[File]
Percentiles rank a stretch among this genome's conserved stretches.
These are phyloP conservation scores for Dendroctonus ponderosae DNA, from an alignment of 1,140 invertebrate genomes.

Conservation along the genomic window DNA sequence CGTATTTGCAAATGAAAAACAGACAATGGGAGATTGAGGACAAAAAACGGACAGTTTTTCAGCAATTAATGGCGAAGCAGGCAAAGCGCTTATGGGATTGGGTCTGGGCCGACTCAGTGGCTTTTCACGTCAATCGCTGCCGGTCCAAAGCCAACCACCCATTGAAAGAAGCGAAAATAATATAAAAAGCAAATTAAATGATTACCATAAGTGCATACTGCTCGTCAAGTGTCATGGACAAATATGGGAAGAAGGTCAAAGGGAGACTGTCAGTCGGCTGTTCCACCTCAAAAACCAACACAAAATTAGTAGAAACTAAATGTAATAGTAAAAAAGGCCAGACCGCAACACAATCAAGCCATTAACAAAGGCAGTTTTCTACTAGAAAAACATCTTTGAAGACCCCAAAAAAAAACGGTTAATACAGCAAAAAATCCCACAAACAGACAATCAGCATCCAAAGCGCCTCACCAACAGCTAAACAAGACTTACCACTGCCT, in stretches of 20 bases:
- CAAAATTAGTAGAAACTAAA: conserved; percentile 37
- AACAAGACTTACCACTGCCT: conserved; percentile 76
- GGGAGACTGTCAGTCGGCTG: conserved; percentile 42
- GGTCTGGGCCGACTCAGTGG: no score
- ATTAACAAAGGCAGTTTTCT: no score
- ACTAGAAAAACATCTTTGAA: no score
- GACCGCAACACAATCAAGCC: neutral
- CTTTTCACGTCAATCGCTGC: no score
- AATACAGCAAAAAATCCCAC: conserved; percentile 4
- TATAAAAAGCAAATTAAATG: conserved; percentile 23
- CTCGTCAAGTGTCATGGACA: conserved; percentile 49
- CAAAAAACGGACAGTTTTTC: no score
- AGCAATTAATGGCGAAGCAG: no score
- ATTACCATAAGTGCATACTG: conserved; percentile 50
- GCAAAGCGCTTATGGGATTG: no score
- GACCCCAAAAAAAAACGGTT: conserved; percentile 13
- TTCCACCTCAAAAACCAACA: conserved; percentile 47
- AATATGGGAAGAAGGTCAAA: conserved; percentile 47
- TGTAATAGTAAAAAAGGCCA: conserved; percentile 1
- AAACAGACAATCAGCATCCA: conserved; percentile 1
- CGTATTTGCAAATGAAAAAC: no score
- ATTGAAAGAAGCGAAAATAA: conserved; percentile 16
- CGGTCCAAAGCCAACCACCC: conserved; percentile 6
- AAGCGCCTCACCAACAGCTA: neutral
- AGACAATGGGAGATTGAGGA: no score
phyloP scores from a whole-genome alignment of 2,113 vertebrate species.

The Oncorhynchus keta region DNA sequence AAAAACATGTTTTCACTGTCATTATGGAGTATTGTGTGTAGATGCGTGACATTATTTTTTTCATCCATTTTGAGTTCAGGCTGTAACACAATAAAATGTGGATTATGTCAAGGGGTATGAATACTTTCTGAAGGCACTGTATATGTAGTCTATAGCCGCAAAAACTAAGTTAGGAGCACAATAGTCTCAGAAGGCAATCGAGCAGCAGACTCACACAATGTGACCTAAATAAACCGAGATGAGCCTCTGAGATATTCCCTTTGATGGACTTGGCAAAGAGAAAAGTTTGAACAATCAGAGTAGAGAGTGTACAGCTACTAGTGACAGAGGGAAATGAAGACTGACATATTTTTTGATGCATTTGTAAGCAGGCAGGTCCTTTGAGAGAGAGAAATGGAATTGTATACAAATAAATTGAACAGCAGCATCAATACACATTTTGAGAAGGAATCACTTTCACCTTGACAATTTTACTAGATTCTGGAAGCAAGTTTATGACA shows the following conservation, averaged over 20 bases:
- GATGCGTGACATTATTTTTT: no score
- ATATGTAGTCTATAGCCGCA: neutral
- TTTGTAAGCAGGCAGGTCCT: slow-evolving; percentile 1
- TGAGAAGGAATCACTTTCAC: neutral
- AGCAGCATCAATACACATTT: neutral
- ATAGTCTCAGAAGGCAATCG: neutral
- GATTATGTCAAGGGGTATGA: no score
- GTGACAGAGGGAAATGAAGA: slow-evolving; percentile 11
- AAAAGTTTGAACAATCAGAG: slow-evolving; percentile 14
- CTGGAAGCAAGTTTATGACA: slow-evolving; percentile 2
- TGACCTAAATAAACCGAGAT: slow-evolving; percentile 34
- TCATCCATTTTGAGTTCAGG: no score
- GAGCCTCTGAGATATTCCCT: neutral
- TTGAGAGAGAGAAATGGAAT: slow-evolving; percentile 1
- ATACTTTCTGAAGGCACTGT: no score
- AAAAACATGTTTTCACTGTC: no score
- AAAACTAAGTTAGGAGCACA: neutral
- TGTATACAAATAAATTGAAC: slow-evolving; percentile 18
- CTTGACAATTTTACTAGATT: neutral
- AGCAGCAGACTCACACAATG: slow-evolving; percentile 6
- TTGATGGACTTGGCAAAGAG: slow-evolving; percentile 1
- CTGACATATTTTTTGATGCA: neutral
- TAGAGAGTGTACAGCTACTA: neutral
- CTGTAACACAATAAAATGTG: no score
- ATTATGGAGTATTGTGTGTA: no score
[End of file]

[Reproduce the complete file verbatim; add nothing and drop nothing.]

Percentiles rank a stretch among this genome's conserved stretches.
These are phyloP conservation scores for Dendroctonus ponderosae DNA, from an alignment of 1,140 invertebrate genomes.

Conservation along the genomic window DNA sequence CGTATTTGCAAATGAAAAACAGACAATGGGAGATTGAGGACAAAAAACGGACAGTTTTTCAGCAATTAATGGCGAAGCAGGCAAAGCGCTTATGGGATTGGGTCTGGGCCGACTCAGTGGCTTTTCACGTCAATCGCTGCCGGTCCAAAGCCAACCACCCATTGAAAGAAGCGAAAATAATATAAAAAGCAAATTAAATGATTACCATAAGTGCATACTGCTCGTCAAGTGTCATGGACAAATATGGGAAGAAGGTCAAAGGGAGACTGTCAGTCGGCTGTTCCACCTCAAAAACCAACACAAAATTAGTAGAAACTAAATGTAATAGTAAAAAAGGCCAGACCGCAACACAATCAAGCCATTAACAAAGGCAGTTTTCTACTAGAAAAACATCTTTGAAGACCCCAAAAAAAAACGGTTAATACAGCAAAAAATCCCACAAACAGACAATCAGCATCCAAAGCGCCTCACCAACAGCTAAACAAGACTTACCACTGCCT, in stretches of 20 bases:
- CAAAATTAGTAGAAACTAAA: conserved; percentile 37
- AACAAGACTTACCACTGCCT: conserved; percentile 76
- GGGAGACTGTCAGTCGGCTG: conserved; percentile 42
- GGTCTGGGCCGACTCAGTGG: no score
- ATTAACAAAGGCAGTTTTCT: no score
- ACTAGAAAAACATCTTTGAA: no score
- GACCGCAACACAATCAAGCC: neutral
- CTTTTCACGTCAATCGCTGC: no score
- AATACAGCAAAAAATCCCAC: conserved; percentile 4
- TATAAAAAGCAAATTAAATG: conserved; percentile 23
- CTCGTCAAGTGTCATGGACA: conserved; percentile 49
- CAAAAAACGGACAGTTTTTC: no score
- AGCAATTAATGGCGAAGCAG: no score
- ATTACCATAAGTGCATACTG: conserved; percentile 50
- GCAAAGCGCTTATGGGATTG: no score
- GACCCCAAAAAAAAACGGTT: conserved; percentile 13
- TTCCACCTCAAAAACCAACA: conserved; percentile 47
- AATATGGGAAGAAGGTCAAA: conserved; percentile 47
- TGTAATAGTAAAAAAGGCCA: conserved; percentile 1
- AAACAGACAATCAGCATCCA: conserved; percentile 1
- CGTATTTGCAAATGAAAAAC: no score
- ATTGAAAGAAGCGAAAATAA: conserved; percentile 16
- CGGTCCAAAGCCAACCACCC: conserved; percentile 6
- AAGCGCCTCACCAACAGCTA: neutral
- AGACAATGGGAGATTGAGGA: no score
phyloP scores from a whole-genome alignment of 2,113 vertebrate species.

The Oncorhynchus keta region DNA sequence AAAAACATGTTTTCACTGTCATTATGGAGTATTGTGTGTAGATGCGTGACATTATTTTTTTCATCCATTTTGAGTTCAGGCTGTAACACAATAAAATGTGGATTATGTCAAGGGGTATGAATACTTTCTGAAGGCACTGTATATGTAGTCTATAGCCGCAAAAACTAAGTTAGGAGCACAATAGTCTCAGAAGGCAATCGAGCAGCAGACTCACACAATGTGACCTAAATAAACCGAGATGAGCCTCTGAGATATTCCCTTTGATGGACTTGGCAAAGAGAAAAGTTTGAACAATCAGAGTAGAGAGTGTACAGCTACTAGTGACAGAGGGAAATGAAGACTGACATATTTTTTGATGCATTTGTAAGCAGGCAGGTCCTTTGAGAGAGAGAAATGGAATTGTATACAAATAAATTGAACAGCAGCATCAATACACATTTTGAGAAGGAATCACTTTCACCTTGACAATTTTACTAGATTCTGGAAGCAAGTTTATGACA shows the following conservation, averaged over 20 bases:
- GATGCGTGACATTATTTTTT: no score
- ATATGTAGTCTATAGCCGCA: neutral
- TTTGTAAGCAGGCAGGTCCT: slow-evolving; percentile 1
- TGAGAAGGAATCACTTTCAC: neutral
- AGCAGCATCAATACACATTT: neutral
- ATAGTCTCAGAAGGCAATCG: neutral
- GATTATGTCAAGGGGTATGA: no score
- GTGACAGAGGGAAATGAAGA: slow-evolving; percentile 11
- AAAAGTTTGAACAATCAGAG: slow-evolving; percentile 14
- CTGGAAGCAAGTTTATGACA: slow-evolving; percentile 2
- TGACCTAAATAAACCGAGAT: slow-evolving; percentile 34
- TCATCCATTTTGAGTTCAGG: no score
- GAGCCTCTGAGATATTCCCT: neutral
- TTGAGAGAGAGAAATGGAAT: slow-evolving; percentile 1
- ATACTTTCTGAAGGCACTGT: no score
- AAAAACATGTTTTCACTGTC: no score
- AAAACTAAGTTAGGAGCACA: neutral
- TGTATACAAATAAATTGAAC: slow-evolving; percentile 18
- CTTGACAATTTTACTAGATT: neutral
- AGCAGCAGACTCACACAATG: slow-evolving; percentile 6
- TTGATGGACTTGGCAAAGAG: slow-evolving; percentile 1
- CTGACATATTTTTTGATGCA: neutral
- TAGAGAGTGTACAGCTACTA: neutral
- CTGTAACACAATAAAATGTG: no score
- ATTATGGAGTATTGTGTGTA: no score